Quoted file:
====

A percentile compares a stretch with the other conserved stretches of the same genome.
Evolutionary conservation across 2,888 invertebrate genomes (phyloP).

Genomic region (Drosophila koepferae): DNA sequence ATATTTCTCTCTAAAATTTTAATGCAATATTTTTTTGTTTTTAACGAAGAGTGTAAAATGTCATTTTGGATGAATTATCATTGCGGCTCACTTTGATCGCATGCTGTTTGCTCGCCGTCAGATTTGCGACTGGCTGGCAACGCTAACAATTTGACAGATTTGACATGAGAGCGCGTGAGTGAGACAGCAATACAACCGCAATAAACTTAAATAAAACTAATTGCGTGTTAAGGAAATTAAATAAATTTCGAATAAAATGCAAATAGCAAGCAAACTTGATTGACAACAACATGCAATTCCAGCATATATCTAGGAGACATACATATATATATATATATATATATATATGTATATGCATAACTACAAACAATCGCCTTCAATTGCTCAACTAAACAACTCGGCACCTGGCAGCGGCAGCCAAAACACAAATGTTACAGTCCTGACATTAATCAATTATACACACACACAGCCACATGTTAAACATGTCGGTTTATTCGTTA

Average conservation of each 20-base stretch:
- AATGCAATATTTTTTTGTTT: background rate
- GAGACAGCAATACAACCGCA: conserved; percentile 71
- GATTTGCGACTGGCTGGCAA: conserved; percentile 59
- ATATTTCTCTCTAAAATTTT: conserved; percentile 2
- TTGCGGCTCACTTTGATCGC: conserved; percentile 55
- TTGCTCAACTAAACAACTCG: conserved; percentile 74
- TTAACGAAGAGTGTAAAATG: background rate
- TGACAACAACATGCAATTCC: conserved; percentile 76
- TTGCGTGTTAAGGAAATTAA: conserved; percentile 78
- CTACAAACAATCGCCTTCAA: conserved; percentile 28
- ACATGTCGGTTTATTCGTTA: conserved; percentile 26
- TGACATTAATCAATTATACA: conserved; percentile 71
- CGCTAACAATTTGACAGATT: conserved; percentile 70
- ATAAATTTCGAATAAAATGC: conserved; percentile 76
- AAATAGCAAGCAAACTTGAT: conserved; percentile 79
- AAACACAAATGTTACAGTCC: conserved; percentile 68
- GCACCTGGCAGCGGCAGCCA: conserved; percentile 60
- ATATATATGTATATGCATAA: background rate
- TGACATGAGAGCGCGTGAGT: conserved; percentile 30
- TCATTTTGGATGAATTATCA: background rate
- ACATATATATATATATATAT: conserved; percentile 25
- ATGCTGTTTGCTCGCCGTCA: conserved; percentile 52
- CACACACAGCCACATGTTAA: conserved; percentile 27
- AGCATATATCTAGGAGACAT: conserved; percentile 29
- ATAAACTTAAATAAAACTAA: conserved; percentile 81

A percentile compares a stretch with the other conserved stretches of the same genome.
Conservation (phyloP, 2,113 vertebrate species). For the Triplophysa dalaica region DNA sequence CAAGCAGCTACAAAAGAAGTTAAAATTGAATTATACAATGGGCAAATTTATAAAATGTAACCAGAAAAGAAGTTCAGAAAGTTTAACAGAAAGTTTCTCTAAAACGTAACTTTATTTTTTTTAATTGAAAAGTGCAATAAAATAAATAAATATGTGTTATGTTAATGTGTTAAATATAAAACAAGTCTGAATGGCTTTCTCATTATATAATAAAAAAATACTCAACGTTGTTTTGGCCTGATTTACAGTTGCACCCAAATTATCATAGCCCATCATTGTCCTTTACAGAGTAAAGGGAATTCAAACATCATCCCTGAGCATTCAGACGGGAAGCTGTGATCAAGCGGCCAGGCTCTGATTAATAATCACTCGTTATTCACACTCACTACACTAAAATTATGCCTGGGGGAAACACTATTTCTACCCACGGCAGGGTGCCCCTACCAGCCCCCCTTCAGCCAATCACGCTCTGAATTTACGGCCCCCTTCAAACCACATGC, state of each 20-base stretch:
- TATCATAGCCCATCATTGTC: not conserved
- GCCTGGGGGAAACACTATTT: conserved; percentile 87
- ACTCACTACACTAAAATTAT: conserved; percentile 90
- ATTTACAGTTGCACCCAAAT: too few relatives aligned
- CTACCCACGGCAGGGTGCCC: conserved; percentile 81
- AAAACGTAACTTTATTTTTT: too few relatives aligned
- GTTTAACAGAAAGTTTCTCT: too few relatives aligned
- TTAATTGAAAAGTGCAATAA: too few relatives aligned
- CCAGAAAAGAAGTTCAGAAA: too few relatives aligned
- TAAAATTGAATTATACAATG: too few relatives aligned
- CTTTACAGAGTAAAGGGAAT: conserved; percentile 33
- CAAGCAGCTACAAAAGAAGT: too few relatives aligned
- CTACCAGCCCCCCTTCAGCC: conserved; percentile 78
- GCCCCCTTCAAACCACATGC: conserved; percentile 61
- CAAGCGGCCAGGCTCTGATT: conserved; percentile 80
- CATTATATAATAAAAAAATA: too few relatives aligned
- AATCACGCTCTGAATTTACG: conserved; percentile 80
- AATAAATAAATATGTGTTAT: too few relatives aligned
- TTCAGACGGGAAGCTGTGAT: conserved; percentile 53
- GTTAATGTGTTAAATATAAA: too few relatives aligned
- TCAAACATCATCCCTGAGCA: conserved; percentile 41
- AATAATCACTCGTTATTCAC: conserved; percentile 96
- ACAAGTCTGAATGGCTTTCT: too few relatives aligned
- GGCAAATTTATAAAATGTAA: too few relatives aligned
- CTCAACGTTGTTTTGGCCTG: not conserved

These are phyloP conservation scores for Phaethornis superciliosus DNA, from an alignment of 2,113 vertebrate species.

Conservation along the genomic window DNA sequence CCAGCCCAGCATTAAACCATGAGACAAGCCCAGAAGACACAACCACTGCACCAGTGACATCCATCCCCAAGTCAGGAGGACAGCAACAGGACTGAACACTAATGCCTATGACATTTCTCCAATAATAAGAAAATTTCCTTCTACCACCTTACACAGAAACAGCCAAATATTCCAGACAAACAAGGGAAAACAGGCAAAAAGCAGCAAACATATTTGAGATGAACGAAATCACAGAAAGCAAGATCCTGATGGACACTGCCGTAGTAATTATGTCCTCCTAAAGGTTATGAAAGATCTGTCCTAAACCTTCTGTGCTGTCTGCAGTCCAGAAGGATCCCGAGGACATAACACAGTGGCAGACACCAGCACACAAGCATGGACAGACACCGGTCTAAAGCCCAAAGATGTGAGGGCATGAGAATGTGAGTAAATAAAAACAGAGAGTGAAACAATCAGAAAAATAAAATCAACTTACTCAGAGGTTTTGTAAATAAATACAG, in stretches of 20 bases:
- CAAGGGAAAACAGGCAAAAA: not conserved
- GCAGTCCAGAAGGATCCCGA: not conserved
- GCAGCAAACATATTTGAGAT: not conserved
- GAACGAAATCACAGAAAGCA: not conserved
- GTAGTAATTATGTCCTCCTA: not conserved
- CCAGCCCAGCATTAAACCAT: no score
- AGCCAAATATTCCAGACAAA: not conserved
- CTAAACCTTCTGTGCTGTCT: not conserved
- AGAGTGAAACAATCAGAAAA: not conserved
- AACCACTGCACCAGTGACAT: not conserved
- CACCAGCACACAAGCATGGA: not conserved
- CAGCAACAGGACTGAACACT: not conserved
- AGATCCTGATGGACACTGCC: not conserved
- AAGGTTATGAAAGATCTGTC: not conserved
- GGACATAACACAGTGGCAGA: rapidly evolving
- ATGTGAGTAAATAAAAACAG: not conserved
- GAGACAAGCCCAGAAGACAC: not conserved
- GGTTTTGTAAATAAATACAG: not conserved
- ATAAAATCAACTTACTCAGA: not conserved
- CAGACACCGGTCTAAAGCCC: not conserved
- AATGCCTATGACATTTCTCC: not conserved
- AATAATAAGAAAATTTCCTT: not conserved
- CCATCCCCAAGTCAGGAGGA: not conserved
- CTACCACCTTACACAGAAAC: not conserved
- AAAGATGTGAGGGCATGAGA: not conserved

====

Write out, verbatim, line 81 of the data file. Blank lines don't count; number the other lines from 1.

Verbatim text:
- CCATCCCCAAGTCAGGAGGA: not conserved